When you’re just starting out in your career, it’s hard to say no because you want to show how helpful and dedicated you are. This is great when you have some time on your hands to help someone out with their project or take on a new project.
But, this can become a problem if you take on too much. You’ll end up working crazy hours (which will take a toll on you physically and emotionally over time), not being able to deliver quality projects (which is not a good thing for your career), or won’t follow through (also not good for your career).
How to use a planner to say no:
- When you have to say no to someone, always point them in another direction. This way, you can still be helpful. And you never know when you’ll need their help
- If you are assigned a new task and know you don’t have the bandwidth to complete it, let your manager know so they can help your reprioritize
- Don’t say, “I don’t have time to finish that.”
- Do say, “I’m worried I won’t have time to finish this task. Can you help me reprioritize my projects?”
Space for Positivity
At work, you won’t always be thanked for a job well done and there’s no grading system in place to indicate how good of a job you did on a project. So it’s easy to get confused about whether or not you’re doing a good job.
Using your planner to record highlights of each day will help you see how good a job you’re doing. It also gives you more power on your state of happiness because you won’t depend on praise from other people to feel like you are doing a good job.
How to use a planner for positivity:
- You can use the monthly layouts to write one thing you want to remember from that day.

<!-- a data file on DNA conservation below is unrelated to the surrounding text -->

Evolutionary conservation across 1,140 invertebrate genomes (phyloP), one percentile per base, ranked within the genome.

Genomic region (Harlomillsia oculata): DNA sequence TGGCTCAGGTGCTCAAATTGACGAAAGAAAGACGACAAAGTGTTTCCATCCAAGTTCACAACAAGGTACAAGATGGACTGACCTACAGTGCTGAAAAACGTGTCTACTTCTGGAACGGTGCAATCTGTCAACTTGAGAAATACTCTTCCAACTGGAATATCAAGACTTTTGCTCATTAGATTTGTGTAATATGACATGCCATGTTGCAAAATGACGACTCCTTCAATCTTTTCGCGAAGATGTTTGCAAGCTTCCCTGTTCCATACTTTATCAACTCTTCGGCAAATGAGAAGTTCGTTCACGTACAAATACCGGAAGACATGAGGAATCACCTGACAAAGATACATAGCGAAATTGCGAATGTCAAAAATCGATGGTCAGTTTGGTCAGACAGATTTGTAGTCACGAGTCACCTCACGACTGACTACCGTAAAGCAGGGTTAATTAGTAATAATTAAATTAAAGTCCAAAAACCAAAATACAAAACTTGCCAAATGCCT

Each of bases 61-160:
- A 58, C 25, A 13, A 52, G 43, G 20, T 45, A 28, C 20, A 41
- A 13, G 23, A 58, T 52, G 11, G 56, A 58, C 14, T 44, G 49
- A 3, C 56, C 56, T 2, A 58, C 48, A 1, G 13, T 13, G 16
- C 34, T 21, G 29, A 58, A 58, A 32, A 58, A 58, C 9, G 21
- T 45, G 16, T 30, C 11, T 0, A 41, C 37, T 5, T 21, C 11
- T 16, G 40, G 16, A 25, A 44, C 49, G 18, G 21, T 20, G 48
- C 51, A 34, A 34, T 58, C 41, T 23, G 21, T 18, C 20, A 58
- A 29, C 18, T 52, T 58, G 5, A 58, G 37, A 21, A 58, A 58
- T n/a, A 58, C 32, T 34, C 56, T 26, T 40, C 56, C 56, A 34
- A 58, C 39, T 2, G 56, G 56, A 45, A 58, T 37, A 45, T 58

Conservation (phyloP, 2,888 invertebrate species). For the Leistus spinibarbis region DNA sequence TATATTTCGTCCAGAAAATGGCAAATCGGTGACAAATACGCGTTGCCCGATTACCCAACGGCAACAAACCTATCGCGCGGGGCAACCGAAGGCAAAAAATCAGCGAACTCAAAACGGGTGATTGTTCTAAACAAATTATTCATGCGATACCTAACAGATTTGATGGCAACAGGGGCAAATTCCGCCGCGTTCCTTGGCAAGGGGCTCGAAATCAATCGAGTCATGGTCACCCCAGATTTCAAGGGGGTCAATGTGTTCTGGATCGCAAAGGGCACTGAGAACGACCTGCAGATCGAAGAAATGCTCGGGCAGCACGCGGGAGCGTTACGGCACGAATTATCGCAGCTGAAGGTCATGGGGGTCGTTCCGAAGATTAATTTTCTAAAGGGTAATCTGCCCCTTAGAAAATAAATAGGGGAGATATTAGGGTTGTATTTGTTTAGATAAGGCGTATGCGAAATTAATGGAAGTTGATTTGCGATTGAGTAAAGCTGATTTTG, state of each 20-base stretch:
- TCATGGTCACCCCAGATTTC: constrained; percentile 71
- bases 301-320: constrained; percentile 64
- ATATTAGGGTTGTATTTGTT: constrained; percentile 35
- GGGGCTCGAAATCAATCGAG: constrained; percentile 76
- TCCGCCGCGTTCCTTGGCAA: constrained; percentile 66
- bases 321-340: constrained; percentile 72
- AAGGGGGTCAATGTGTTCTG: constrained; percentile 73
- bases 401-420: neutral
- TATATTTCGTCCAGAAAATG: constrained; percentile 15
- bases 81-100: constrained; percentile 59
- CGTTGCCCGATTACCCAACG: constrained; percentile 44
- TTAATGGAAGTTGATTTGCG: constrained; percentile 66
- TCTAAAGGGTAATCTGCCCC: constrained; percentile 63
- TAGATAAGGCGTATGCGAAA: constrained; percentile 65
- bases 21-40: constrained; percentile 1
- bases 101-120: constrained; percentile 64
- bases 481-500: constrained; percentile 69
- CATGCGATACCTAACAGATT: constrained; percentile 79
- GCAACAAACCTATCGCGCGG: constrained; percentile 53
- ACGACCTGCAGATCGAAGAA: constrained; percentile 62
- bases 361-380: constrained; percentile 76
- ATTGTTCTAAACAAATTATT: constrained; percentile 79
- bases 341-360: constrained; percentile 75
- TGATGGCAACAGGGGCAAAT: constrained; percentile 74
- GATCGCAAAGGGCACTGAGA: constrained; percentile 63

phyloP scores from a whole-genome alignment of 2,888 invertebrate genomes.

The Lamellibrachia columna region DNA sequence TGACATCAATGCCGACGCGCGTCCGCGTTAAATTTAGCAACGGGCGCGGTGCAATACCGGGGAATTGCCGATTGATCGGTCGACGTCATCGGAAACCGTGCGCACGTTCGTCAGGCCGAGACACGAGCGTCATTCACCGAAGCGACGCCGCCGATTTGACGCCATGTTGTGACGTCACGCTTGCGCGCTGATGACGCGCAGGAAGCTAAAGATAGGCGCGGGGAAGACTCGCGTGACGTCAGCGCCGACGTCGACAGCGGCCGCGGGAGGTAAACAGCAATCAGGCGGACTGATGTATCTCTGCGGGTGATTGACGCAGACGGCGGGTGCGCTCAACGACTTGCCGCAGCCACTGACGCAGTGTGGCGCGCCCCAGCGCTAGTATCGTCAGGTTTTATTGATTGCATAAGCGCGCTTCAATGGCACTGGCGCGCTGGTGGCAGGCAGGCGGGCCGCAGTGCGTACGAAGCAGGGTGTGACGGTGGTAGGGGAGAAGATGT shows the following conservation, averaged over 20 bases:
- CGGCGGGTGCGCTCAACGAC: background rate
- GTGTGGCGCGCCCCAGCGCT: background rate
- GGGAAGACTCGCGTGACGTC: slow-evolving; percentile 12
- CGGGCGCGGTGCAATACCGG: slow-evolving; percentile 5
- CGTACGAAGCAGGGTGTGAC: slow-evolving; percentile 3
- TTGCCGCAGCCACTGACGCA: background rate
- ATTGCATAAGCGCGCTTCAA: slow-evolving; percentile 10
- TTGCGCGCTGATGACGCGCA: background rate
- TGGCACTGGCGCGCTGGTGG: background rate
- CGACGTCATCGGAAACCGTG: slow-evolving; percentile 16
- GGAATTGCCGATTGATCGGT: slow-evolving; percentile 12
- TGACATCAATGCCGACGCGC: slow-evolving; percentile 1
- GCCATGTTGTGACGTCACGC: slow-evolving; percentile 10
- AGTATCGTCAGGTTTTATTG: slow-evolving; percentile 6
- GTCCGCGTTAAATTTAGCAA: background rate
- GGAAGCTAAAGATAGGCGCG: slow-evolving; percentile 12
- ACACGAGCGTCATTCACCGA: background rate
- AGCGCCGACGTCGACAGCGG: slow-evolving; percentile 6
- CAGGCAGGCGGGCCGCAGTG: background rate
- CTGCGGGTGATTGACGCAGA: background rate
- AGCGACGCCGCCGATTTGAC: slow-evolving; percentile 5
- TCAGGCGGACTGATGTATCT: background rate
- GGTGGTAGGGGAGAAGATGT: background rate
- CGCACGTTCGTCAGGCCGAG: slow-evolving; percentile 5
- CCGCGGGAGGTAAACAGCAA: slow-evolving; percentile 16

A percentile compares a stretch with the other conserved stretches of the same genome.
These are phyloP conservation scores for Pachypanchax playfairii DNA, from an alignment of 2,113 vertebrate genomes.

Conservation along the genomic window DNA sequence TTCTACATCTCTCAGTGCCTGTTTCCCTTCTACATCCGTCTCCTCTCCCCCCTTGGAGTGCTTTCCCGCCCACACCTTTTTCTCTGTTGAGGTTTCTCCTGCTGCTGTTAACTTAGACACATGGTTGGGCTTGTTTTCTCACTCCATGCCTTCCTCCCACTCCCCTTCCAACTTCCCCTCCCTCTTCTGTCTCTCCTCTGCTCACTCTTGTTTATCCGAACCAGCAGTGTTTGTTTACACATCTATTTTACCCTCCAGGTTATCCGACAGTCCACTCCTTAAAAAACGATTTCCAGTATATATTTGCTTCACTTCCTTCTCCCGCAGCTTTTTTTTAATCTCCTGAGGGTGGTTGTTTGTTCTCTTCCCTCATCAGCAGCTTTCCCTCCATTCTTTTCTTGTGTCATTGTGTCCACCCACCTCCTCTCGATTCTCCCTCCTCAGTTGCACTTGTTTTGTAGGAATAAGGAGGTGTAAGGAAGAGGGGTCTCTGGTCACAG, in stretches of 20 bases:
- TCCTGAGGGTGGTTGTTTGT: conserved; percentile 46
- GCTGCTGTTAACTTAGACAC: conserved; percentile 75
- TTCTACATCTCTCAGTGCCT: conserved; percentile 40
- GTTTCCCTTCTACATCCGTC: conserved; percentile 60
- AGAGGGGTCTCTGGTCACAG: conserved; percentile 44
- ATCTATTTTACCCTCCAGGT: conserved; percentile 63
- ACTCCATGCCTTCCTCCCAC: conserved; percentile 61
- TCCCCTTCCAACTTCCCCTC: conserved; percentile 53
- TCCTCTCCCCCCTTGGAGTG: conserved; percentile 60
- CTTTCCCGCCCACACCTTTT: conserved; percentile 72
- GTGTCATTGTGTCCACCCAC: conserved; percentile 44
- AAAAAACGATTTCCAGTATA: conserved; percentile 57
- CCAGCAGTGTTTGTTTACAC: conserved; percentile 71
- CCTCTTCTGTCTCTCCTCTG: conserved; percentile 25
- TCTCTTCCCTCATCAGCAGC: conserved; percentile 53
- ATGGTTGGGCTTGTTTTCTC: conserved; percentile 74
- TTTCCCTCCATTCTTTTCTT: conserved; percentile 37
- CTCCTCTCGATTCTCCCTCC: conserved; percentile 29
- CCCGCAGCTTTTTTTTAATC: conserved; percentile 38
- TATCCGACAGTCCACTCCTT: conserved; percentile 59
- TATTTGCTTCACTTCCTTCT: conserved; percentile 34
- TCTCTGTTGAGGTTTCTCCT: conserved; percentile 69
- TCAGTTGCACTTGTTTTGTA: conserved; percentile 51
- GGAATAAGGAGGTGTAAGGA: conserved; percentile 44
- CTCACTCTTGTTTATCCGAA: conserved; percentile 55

- You can also section off a small portion of each day in the daily layout to write one thing you are grateful for. By doing this, I was able to start a gratitude journal habit without even realizing it until I saw results — I started being more positive.
Stress Coping Mechanism
Whenever I feel like I have to much to do, I take a deep breath and pull out my planner. It gives me a chance to prioritize and set due dates.
This is especially helpful at work because once you’ve laid everything out you can either:
- See that everything can be done
- See that there isn’t enough time to get everything done and can ask for help.
- Here’s an article on how to ask for help in a work environment.
You’ll have goals that are given to you at work. You can use your planner to keep track of your progress.
You’ll also have goals that you set for yourself whether it’s professional (get promoted) or personal (get active for 30 minutes each day).
This study from the Dominican University of California found that writing down your goals is a key tool to accomplishing them.
How to use a planner for goal setting:
- You can easily find a planner that has empty spaces at the beginning and end of each month.
- Use the empty space at the beginning of each month to write down your goals
- Use the empty space at the end of each month to reflect on how you did and what goals to set for the following month
- Examples of goals to set:
- Drink half of my weight in ounces a day
- Work on my presentation skills by asking my manager if I can present more often during meetings
- Eat lunch somewhere other than my desk (even if it’s for 10-15 minutes)
- Reflection questions to ask yourself at the end of the month:
- What were this month’s wins
- Was I able to reach my goal for this month
- What can I do to improve or keep tracking toward my goals
Bonus: An Opportunity to Unplug
I didn’t realize this until after I started bullet journaling on my iPad. But when you sit down to plan out your week, it’s nice to be able to put away all technology for 10-30 minutes.
Now that you know how using a planner can help you, are you ready to start using a planner?
The next step if for you to find the planner that’s right for you. Check out this detailed blog post that compares three popular planners.
Thank you for reading this blog post! I hope it’s helped you learn why and how you can use a planner to build your career successfully.